In a culture seemingly dominated by royalist propaganda, particularly around the wedding of William and Kate, here are plenty of reasons to be republican, says Phil Wood; not all of them honourable. Some may be in danger of reinforcing what they oppose. But for Christians, the case for disestablishing the kingdom and the church derives from a higher level of subversion, and a vision of equity before monarchy which people from many backgrounds are seeking.
My colleague Symon Hill's appearance on 4though.tv this evening (13 April 2011), arguing that the mutual inherence of an Established Church and the institution of monarchy compromises the Gospel message of freedom and identification with the least in society (http://www.ekklesia.co.uk/node/14559), comes weeks away from the wedding of Prince William and Kate Middleton.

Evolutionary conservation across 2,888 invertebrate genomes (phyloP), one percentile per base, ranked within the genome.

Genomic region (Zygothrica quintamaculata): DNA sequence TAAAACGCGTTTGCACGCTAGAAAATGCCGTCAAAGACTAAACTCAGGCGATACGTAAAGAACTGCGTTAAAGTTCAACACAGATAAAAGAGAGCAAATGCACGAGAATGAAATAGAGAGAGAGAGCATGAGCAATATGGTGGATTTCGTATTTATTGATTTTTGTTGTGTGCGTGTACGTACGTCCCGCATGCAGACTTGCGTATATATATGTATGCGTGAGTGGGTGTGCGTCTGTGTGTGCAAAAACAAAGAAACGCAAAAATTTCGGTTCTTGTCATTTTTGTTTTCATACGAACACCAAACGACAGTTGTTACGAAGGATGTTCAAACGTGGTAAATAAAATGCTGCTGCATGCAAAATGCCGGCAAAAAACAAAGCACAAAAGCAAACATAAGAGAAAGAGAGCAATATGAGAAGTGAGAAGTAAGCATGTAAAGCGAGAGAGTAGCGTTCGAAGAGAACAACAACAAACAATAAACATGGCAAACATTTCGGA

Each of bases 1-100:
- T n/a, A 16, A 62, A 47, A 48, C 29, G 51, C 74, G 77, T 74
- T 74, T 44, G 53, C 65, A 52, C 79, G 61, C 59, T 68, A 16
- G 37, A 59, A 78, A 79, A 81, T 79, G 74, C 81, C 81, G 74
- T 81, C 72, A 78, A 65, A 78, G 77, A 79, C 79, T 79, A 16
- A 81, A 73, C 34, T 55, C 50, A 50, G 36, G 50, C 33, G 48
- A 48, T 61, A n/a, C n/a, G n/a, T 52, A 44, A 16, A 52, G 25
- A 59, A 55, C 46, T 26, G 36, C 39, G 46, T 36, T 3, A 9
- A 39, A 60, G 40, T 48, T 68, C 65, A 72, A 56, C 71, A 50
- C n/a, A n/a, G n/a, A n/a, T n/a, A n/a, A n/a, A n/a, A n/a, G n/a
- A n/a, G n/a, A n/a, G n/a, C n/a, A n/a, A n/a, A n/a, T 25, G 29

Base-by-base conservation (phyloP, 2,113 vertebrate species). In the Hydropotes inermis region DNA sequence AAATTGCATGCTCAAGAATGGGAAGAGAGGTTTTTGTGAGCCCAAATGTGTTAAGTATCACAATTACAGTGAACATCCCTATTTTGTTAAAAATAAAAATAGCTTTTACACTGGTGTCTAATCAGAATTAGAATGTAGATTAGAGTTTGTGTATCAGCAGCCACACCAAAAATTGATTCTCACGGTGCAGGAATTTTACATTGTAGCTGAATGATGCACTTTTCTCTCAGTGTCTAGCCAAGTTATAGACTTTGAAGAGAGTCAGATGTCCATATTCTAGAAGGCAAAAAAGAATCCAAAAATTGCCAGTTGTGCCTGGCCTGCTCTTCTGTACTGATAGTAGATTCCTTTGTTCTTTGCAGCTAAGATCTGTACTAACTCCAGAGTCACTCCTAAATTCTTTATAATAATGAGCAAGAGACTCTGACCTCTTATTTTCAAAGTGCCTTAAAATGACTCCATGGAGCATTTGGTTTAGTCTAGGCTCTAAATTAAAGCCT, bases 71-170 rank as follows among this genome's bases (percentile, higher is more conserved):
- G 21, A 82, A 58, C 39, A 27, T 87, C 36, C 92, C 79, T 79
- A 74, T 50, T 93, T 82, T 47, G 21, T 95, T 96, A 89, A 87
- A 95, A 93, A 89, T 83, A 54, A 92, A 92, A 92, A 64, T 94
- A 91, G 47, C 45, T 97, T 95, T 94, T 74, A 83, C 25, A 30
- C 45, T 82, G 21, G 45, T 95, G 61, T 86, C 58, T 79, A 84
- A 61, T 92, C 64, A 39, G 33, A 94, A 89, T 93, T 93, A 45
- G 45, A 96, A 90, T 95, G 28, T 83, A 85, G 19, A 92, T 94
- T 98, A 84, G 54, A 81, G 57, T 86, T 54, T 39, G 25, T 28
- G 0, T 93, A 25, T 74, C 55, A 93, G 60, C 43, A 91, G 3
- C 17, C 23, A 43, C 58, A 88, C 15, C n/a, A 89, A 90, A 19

The Channel 4 television 'beliefs' slot, 4thought.tv - which unlike BBC Radio 4 'Thought for the Day' is open to both believers of all stripes and non-believers - has been asking if we should be proud of the Queen's close ties with the Church of England, or if these ties are anti-Catholic and exclude other beliefs in multicultural Britain.
The Bishop of London, Richard Chartres, has suspended ("withdrawn from public ministry" in church speak) the Bishop of Willesden, Pete Broadbent, over remarks he made on Facebook about the engagement of Kate Middleton and William Windsor. Whatever view you or I take of the monarchy, the Church of England or the opinions of Pete Broadbent, this news raises some worrying questions.